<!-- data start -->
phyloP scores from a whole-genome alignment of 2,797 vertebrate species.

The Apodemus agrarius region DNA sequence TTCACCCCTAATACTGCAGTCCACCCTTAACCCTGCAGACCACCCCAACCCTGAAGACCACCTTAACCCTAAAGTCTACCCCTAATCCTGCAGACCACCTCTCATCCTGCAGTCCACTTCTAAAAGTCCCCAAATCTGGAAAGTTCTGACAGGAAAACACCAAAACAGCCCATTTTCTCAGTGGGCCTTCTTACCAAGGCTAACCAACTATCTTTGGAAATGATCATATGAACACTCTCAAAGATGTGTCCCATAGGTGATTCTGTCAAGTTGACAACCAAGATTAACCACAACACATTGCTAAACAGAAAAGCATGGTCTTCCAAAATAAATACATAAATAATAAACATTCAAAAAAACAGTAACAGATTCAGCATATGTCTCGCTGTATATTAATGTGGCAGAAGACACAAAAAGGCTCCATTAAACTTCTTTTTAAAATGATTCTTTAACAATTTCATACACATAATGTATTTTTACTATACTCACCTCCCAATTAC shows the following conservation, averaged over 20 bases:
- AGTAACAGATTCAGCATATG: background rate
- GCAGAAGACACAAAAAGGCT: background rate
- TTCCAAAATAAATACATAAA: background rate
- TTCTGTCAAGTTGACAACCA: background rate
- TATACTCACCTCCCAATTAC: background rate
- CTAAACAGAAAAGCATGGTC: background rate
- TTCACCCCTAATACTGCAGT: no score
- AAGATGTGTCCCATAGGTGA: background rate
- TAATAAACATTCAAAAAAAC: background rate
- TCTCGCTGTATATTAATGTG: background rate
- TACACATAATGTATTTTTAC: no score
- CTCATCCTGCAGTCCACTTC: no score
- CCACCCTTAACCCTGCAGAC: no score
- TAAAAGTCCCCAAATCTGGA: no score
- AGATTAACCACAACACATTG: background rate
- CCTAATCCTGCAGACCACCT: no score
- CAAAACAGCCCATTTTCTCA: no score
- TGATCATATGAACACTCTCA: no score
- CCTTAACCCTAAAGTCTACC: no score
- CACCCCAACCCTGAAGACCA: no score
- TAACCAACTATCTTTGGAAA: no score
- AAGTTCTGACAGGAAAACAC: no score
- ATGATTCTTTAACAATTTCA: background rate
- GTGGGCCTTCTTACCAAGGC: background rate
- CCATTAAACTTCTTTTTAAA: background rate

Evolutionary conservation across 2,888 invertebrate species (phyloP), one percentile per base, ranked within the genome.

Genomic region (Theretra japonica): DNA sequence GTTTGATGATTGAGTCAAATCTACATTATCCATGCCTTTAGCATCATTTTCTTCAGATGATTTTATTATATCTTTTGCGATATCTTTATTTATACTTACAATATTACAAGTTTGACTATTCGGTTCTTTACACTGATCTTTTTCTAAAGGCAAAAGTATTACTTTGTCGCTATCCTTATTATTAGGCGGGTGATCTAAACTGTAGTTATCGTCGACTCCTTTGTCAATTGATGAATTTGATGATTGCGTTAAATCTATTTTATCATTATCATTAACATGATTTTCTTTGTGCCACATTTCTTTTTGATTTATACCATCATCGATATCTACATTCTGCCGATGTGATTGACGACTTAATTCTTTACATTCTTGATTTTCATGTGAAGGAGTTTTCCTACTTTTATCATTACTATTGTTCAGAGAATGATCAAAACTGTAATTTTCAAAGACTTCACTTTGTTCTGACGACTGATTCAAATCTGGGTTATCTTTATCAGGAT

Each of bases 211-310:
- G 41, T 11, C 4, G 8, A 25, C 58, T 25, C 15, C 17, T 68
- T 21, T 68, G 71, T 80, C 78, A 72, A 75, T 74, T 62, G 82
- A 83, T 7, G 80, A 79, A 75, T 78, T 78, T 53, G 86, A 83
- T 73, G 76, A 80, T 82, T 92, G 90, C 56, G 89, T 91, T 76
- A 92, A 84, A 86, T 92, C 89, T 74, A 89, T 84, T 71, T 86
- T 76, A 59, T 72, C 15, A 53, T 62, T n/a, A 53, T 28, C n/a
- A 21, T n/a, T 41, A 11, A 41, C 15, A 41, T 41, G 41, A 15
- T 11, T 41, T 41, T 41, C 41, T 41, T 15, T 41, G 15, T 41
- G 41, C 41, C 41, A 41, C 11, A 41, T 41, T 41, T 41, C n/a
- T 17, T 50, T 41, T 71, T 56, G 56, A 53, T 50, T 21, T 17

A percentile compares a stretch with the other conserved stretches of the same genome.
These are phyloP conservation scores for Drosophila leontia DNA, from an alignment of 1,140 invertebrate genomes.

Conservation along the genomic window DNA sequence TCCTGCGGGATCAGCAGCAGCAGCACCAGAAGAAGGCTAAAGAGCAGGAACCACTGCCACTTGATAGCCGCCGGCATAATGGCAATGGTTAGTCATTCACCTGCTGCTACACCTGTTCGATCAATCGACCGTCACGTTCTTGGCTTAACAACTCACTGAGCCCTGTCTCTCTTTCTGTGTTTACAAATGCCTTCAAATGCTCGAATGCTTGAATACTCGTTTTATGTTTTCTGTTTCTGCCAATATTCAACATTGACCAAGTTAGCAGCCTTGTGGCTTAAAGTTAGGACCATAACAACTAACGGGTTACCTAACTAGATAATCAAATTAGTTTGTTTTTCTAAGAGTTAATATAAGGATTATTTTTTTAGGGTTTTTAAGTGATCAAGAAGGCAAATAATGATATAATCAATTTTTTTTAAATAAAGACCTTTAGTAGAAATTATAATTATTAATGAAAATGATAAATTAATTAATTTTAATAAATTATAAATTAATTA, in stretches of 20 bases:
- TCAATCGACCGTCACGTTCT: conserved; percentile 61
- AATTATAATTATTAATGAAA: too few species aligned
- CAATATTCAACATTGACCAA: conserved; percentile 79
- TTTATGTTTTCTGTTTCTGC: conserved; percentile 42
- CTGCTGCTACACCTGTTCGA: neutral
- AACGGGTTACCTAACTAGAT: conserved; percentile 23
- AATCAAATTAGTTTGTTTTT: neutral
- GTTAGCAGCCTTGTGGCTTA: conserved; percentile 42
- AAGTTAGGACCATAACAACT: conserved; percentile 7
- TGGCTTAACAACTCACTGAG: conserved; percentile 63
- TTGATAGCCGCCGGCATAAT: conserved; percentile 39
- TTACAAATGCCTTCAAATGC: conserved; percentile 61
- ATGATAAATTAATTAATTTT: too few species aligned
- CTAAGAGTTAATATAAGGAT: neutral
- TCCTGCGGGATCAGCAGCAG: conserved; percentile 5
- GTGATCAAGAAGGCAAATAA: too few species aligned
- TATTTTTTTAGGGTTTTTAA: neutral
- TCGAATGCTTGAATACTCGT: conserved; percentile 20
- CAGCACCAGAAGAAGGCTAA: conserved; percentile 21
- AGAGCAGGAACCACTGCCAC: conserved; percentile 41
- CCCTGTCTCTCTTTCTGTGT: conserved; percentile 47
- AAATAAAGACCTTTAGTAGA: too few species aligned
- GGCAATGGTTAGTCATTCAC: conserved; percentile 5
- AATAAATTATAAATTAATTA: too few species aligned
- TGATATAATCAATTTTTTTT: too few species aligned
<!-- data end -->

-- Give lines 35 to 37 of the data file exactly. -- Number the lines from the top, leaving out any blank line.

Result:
- A 92, A 84, A 86, T 92, C 89, T 74, A 89, T 84, T 71, T 86
- T 76, A 59, T 72, C 15, A 53, T 62, T n/a, A 53, T 28, C n/a
- A 21, T n/a, T 41, A 11, A 41, C 15, A 41, T 41, G 41, A 15